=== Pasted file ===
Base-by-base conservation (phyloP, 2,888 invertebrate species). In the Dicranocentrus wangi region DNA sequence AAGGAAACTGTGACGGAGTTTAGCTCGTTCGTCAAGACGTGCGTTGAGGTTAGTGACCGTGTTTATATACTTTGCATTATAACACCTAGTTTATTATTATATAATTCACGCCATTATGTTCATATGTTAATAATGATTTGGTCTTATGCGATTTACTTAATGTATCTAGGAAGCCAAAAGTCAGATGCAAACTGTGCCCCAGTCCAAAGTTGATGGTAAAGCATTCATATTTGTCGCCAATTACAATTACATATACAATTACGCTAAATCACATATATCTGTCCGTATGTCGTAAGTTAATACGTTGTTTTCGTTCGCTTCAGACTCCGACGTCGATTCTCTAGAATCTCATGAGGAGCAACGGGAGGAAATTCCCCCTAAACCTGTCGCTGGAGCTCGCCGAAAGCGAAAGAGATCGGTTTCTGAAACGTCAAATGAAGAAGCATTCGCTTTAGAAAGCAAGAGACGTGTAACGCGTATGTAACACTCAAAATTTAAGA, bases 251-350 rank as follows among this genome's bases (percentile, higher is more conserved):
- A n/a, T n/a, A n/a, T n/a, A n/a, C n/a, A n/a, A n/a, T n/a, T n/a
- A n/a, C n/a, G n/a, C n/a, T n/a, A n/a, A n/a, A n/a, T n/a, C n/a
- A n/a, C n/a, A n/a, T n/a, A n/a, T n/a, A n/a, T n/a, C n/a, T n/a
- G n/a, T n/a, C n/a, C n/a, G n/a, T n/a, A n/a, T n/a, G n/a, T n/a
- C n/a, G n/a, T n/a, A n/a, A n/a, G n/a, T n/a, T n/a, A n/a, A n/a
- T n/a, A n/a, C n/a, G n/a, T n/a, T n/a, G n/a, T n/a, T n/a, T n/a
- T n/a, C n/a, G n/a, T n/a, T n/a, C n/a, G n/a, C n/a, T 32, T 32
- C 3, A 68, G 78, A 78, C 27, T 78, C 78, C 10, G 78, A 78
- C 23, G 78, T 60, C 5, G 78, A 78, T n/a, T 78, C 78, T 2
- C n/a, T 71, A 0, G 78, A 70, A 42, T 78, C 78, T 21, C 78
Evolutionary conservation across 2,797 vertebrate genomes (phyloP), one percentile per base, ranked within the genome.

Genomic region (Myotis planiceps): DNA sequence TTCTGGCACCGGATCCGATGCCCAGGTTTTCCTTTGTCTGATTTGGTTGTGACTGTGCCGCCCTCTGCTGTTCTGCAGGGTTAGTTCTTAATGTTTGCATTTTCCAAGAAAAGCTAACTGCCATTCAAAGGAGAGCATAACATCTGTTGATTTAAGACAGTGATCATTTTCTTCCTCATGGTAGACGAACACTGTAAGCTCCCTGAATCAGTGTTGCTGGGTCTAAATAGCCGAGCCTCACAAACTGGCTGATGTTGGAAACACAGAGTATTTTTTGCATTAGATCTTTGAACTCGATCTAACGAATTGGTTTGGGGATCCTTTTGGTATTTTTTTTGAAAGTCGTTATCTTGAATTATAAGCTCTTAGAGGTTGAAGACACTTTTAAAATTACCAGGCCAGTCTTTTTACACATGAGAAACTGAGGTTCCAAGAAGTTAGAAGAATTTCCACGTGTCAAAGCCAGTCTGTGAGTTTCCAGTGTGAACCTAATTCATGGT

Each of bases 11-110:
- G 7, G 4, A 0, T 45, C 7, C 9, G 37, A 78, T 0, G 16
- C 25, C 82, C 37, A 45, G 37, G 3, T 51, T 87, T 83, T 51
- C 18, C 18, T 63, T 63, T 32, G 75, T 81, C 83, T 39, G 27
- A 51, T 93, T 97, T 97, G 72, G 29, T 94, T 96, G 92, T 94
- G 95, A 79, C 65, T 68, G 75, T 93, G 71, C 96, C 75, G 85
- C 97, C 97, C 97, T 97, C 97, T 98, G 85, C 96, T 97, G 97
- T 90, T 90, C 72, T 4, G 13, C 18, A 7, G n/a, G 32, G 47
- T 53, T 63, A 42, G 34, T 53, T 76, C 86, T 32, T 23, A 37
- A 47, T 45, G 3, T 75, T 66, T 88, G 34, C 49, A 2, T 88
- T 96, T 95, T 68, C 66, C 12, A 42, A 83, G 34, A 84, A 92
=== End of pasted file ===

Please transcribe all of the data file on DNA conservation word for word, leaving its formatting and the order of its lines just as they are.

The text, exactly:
Base-by-base conservation (phyloP, 2,888 invertebrate species). In the Dicranocentrus wangi region DNA sequence AAGGAAACTGTGACGGAGTTTAGCTCGTTCGTCAAGACGTGCGTTGAGGTTAGTGACCGTGTTTATATACTTTGCATTATAACACCTAGTTTATTATTATATAATTCACGCCATTATGTTCATATGTTAATAATGATTTGGTCTTATGCGATTTACTTAATGTATCTAGGAAGCCAAAAGTCAGATGCAAACTGTGCCCCAGTCCAAAGTTGATGGTAAAGCATTCATATTTGTCGCCAATTACAATTACATATACAATTACGCTAAATCACATATATCTGTCCGTATGTCGTAAGTTAATACGTTGTTTTCGTTCGCTTCAGACTCCGACGTCGATTCTCTAGAATCTCATGAGGAGCAACGGGAGGAAATTCCCCCTAAACCTGTCGCTGGAGCTCGCCGAAAGCGAAAGAGATCGGTTTCTGAAACGTCAAATGAAGAAGCATTCGCTTTAGAAAGCAAGAGACGTGTAACGCGTATGTAACACTCAAAATTTAAGA, bases 251-350 rank as follows among this genome's bases (percentile, higher is more conserved):
- A n/a, T n/a, A n/a, T n/a, A n/a, C n/a, A n/a, A n/a, T n/a, T n/a
- A n/a, C n/a, G n/a, C n/a, T n/a, A n/a, A n/a, A n/a, T n/a, C n/a
- A n/a, C n/a, A n/a, T n/a, A n/a, T n/a, A n/a, T n/a, C n/a, T n/a
- G n/a, T n/a, C n/a, C n/a, G n/a, T n/a, A n/a, T n/a, G n/a, T n/a
- C n/a, G n/a, T n/a, A n/a, A n/a, G n/a, T n/a, T n/a, A n/a, A n/a
- T n/a, A n/a, C n/a, G n/a, T n/a, T n/a, G n/a, T n/a, T n/a, T n/a
- T n/a, C n/a, G n/a, T n/a, T n/a, C n/a, G n/a, C n/a, T 32, T 32
- C 3, A 68, G 78, A 78, C 27, T 78, C 78, C 10, G 78, A 78
- C 23, G 78, T 60, C 5, G 78, A 78, T n/a, T 78, C 78, T 2
- C n/a, T 71, A 0, G 78, A 70, A 42, T 78, C 78, T 21, C 78
Evolutionary conservation across 2,797 vertebrate genomes (phyloP), one percentile per base, ranked within the genome.

Genomic region (Myotis planiceps): DNA sequence TTCTGGCACCGGATCCGATGCCCAGGTTTTCCTTTGTCTGATTTGGTTGTGACTGTGCCGCCCTCTGCTGTTCTGCAGGGTTAGTTCTTAATGTTTGCATTTTCCAAGAAAAGCTAACTGCCATTCAAAGGAGAGCATAACATCTGTTGATTTAAGACAGTGATCATTTTCTTCCTCATGGTAGACGAACACTGTAAGCTCCCTGAATCAGTGTTGCTGGGTCTAAATAGCCGAGCCTCACAAACTGGCTGATGTTGGAAACACAGAGTATTTTTTGCATTAGATCTTTGAACTCGATCTAACGAATTGGTTTGGGGATCCTTTTGGTATTTTTTTTGAAAGTCGTTATCTTGAATTATAAGCTCTTAGAGGTTGAAGACACTTTTAAAATTACCAGGCCAGTCTTTTTACACATGAGAAACTGAGGTTCCAAGAAGTTAGAAGAATTTCCACGTGTCAAAGCCAGTCTGTGAGTTTCCAGTGTGAACCTAATTCATGGT

Each of bases 11-110:
- G 7, G 4, A 0, T 45, C 7, C 9, G 37, A 78, T 0, G 16
- C 25, C 82, C 37, A 45, G 37, G 3, T 51, T 87, T 83, T 51
- C 18, C 18, T 63, T 63, T 32, G 75, T 81, C 83, T 39, G 27
- A 51, T 93, T 97, T 97, G 72, G 29, T 94, T 96, G 92, T 94
- G 95, A 79, C 65, T 68, G 75, T 93, G 71, C 96, C 75, G 85
- C 97, C 97, C 97, T 97, C 97, T 98, G 85, C 96, T 97, G 97
- T 90, T 90, C 72, T 4, G 13, C 18, A 7, G n/a, G 32, G 47
- T 53, T 63, A 42, G 34, T 53, T 76, C 86, T 32, T 23, A 37
- A 47, T 45, G 3, T 75, T 66, T 88, G 34, C 49, A 2, T 88
- T 96, T 95, T 68, C 66, C 12, A 42, A 83, G 34, A 84, A 92